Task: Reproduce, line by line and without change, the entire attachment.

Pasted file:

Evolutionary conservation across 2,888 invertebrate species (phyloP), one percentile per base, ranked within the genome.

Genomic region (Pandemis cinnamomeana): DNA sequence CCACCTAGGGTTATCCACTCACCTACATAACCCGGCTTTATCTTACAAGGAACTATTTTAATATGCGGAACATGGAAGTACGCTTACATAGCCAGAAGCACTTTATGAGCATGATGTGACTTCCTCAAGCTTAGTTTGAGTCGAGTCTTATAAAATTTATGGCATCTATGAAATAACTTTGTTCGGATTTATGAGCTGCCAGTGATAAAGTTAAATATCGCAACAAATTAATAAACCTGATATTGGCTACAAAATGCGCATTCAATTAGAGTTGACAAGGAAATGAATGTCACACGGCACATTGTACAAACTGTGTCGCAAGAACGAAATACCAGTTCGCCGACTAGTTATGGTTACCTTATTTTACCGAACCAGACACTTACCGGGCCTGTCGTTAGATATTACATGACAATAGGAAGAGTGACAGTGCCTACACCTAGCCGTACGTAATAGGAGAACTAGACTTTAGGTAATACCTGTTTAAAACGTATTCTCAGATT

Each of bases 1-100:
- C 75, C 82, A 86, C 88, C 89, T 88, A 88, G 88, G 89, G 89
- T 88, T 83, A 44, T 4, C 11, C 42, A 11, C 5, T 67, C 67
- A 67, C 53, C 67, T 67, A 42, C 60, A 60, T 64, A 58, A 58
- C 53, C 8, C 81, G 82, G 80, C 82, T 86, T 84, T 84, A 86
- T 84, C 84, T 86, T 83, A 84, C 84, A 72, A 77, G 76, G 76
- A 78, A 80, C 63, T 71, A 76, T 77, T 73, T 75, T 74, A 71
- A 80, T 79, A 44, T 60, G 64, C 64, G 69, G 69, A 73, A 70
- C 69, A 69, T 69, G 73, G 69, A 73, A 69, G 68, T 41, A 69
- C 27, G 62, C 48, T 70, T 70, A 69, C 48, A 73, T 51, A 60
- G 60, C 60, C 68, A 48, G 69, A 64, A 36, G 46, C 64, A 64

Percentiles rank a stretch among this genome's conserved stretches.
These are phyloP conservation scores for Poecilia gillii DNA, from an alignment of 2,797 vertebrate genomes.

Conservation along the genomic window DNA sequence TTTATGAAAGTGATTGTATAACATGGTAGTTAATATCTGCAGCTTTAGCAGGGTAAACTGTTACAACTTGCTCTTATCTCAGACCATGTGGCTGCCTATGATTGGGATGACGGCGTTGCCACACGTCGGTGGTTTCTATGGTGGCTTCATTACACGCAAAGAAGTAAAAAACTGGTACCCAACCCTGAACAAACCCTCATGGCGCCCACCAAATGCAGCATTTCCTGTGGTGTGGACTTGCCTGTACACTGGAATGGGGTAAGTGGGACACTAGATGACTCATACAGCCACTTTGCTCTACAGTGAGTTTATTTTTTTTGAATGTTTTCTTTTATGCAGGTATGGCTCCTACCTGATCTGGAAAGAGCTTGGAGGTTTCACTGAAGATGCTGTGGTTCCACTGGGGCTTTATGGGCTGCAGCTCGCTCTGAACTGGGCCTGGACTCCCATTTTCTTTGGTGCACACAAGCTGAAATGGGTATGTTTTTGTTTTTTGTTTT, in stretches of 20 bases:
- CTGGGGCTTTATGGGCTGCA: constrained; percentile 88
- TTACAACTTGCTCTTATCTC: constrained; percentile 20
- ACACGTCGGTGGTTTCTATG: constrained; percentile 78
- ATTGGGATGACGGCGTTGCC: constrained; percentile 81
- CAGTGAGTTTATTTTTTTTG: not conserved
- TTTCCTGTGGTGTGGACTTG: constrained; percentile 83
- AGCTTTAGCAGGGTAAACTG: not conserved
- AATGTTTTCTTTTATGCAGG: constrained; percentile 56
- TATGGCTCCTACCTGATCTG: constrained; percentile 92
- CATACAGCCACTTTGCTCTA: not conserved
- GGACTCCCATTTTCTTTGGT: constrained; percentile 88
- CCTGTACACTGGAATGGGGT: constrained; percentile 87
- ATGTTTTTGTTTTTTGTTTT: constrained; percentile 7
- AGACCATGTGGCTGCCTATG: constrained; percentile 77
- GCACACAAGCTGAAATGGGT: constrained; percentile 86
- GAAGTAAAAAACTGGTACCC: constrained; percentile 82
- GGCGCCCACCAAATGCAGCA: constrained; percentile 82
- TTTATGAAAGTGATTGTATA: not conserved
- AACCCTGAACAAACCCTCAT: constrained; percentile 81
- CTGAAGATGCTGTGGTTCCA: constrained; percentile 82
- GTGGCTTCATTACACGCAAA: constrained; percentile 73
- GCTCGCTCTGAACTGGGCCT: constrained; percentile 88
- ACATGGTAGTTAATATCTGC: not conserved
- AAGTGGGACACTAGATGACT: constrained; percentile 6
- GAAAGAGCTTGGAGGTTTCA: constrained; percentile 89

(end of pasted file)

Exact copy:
Evolutionary conservation across 2,888 invertebrate species (phyloP), one percentile per base, ranked within the genome.

Genomic region (Pandemis cinnamomeana): DNA sequence CCACCTAGGGTTATCCACTCACCTACATAACCCGGCTTTATCTTACAAGGAACTATTTTAATATGCGGAACATGGAAGTACGCTTACATAGCCAGAAGCACTTTATGAGCATGATGTGACTTCCTCAAGCTTAGTTTGAGTCGAGTCTTATAAAATTTATGGCATCTATGAAATAACTTTGTTCGGATTTATGAGCTGCCAGTGATAAAGTTAAATATCGCAACAAATTAATAAACCTGATATTGGCTACAAAATGCGCATTCAATTAGAGTTGACAAGGAAATGAATGTCACACGGCACATTGTACAAACTGTGTCGCAAGAACGAAATACCAGTTCGCCGACTAGTTATGGTTACCTTATTTTACCGAACCAGACACTTACCGGGCCTGTCGTTAGATATTACATGACAATAGGAAGAGTGACAGTGCCTACACCTAGCCGTACGTAATAGGAGAACTAGACTTTAGGTAATACCTGTTTAAAACGTATTCTCAGATT

Each of bases 1-100:
- C 75, C 82, A 86, C 88, C 89, T 88, A 88, G 88, G 89, G 89
- T 88, T 83, A 44, T 4, C 11, C 42, A 11, C 5, T 67, C 67
- A 67, C 53, C 67, T 67, A 42, C 60, A 60, T 64, A 58, A 58
- C 53, C 8, C 81, G 82, G 80, C 82, T 86, T 84, T 84, A 86
- T 84, C 84, T 86, T 83, A 84, C 84, A 72, A 77, G 76, G 76
- A 78, A 80, C 63, T 71, A 76, T 77, T 73, T 75, T 74, A 71
- A 80, T 79, A 44, T 60, G 64, C 64, G 69, G 69, A 73, A 70
- C 69, A 69, T 69, G 73, G 69, A 73, A 69, G 68, T 41, A 69
- C 27, G 62, C 48, T 70, T 70, A 69, C 48, A 73, T 51, A 60
- G 60, C 60, C 68, A 48, G 69, A 64, A 36, G 46, C 64, A 64

Percentiles rank a stretch among this genome's conserved stretches.
These are phyloP conservation scores for Poecilia gillii DNA, from an alignment of 2,797 vertebrate genomes.

Conservation along the genomic window DNA sequence TTTATGAAAGTGATTGTATAACATGGTAGTTAATATCTGCAGCTTTAGCAGGGTAAACTGTTACAACTTGCTCTTATCTCAGACCATGTGGCTGCCTATGATTGGGATGACGGCGTTGCCACACGTCGGTGGTTTCTATGGTGGCTTCATTACACGCAAAGAAGTAAAAAACTGGTACCCAACCCTGAACAAACCCTCATGGCGCCCACCAAATGCAGCATTTCCTGTGGTGTGGACTTGCCTGTACACTGGAATGGGGTAAGTGGGACACTAGATGACTCATACAGCCACTTTGCTCTACAGTGAGTTTATTTTTTTTGAATGTTTTCTTTTATGCAGGTATGGCTCCTACCTGATCTGGAAAGAGCTTGGAGGTTTCACTGAAGATGCTGTGGTTCCACTGGGGCTTTATGGGCTGCAGCTCGCTCTGAACTGGGCCTGGACTCCCATTTTCTTTGGTGCACACAAGCTGAAATGGGTATGTTTTTGTTTTTTGTTTT, in stretches of 20 bases:
- CTGGGGCTTTATGGGCTGCA: constrained; percentile 88
- TTACAACTTGCTCTTATCTC: constrained; percentile 20
- ACACGTCGGTGGTTTCTATG: constrained; percentile 78
- ATTGGGATGACGGCGTTGCC: constrained; percentile 81
- CAGTGAGTTTATTTTTTTTG: not conserved
- TTTCCTGTGGTGTGGACTTG: constrained; percentile 83
- AGCTTTAGCAGGGTAAACTG: not conserved
- AATGTTTTCTTTTATGCAGG: constrained; percentile 56
- TATGGCTCCTACCTGATCTG: constrained; percentile 92
- CATACAGCCACTTTGCTCTA: not conserved
- GGACTCCCATTTTCTTTGGT: constrained; percentile 88
- CCTGTACACTGGAATGGGGT: constrained; percentile 87
- ATGTTTTTGTTTTTTGTTTT: constrained; percentile 7
- AGACCATGTGGCTGCCTATG: constrained; percentile 77
- GCACACAAGCTGAAATGGGT: constrained; percentile 86
- GAAGTAAAAAACTGGTACCC: constrained; percentile 82
- GGCGCCCACCAAATGCAGCA: constrained; percentile 82
- TTTATGAAAGTGATTGTATA: not conserved
- AACCCTGAACAAACCCTCAT: constrained; percentile 81
- CTGAAGATGCTGTGGTTCCA: constrained; percentile 82
- GTGGCTTCATTACACGCAAA: constrained; percentile 73
- GCTCGCTCTGAACTGGGCCT: constrained; percentile 88
- ACATGGTAGTTAATATCTGC: not conserved
- AAGTGGGACACTAGATGACT: constrained; percentile 6
- GAAAGAGCTTGGAGGTTTCA: constrained; percentile 89